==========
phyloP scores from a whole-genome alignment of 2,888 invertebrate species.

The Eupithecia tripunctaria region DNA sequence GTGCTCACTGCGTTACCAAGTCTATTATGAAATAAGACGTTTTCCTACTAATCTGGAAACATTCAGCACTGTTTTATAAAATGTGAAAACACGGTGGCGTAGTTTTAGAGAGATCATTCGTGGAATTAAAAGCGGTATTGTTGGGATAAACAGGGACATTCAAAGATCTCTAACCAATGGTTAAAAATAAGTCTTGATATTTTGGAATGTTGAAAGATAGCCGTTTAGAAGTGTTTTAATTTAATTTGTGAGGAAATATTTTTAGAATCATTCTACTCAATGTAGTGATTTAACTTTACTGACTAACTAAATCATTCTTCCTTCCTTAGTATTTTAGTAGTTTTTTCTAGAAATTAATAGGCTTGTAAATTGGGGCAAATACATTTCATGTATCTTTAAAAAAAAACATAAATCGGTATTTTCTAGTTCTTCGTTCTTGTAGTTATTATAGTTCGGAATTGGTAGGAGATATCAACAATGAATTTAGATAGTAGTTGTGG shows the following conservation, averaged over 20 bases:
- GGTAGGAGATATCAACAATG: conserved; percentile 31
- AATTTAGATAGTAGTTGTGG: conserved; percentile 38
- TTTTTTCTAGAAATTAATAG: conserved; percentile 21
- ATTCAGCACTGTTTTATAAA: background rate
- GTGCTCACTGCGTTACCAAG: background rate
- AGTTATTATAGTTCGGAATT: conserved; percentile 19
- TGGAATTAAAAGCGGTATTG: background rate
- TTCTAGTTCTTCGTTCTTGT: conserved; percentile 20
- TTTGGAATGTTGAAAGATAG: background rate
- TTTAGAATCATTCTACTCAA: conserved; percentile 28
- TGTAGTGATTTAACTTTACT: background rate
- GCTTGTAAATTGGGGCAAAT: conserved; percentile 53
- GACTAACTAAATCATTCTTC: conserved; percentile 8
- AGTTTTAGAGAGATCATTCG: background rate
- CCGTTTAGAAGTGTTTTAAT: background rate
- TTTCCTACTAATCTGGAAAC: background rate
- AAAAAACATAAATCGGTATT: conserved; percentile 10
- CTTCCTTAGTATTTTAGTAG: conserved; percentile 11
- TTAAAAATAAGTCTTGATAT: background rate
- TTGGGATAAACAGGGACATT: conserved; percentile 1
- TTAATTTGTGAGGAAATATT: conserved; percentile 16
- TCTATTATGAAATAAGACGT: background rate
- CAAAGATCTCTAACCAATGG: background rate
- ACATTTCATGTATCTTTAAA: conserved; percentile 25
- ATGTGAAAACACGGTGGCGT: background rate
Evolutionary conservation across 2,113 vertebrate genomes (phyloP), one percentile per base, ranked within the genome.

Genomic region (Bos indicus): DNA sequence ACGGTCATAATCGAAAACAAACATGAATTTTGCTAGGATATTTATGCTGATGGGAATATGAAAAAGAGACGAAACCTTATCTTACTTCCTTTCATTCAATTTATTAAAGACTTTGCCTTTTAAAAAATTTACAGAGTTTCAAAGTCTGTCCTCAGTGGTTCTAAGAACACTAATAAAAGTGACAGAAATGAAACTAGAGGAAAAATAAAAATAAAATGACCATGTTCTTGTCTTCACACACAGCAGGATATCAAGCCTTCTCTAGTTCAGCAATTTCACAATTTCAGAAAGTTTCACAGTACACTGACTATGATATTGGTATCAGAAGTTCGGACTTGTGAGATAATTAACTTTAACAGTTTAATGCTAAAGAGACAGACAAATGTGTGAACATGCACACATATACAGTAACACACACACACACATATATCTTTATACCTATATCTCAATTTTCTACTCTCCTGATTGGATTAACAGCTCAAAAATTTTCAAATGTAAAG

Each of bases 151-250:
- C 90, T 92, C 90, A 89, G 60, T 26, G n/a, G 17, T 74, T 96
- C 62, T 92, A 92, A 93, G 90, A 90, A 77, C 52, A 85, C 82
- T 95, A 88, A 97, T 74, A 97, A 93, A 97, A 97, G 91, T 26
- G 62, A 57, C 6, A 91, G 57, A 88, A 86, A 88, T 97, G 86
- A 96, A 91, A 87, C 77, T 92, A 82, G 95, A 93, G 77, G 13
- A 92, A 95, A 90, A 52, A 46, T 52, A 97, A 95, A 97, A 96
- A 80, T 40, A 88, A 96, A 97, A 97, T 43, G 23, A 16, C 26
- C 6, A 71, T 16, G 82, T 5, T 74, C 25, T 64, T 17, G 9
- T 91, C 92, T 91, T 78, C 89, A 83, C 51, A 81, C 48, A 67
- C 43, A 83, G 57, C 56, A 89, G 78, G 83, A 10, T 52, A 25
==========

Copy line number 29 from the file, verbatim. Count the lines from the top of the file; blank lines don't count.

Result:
Genomic region (Bos indicus): DNA sequence ACGGTCATAATCGAAAACAAACATGAATTTTGCTAGGATATTTATGCTGATGGGAATATGAAAAAGAGACGAAACCTTATCTTACTTCCTTTCATTCAATTTATTAAAGACTTTGCCTTTTAAAAAATTTACAGAGTTTCAAAGTCTGTCCTCAGTGGTTCTAAGAACACTAATAAAAGTGACAGAAATGAAACTAGAGGAAAAATAAAAATAAAATGACCATGTTCTTGTCTTCACACACAGCAGGATATCAAGCCTTCTCTAGTTCAGCAATTTCACAATTTCAGAAAGTTTCACAGTACACTGACTATGATATTGGTATCAGAAGTTCGGACTTGTGAGATAATTAACTTTAACAGTTTAATGCTAAAGAGACAGACAAATGTGTGAACATGCACACATATACAGTAACACACACACACACATATATCTTTATACCTATATCTCAATTTTCTACTCTCCTGATTGGATTAACAGCTCAAAAATTTTCAAATGTAAAG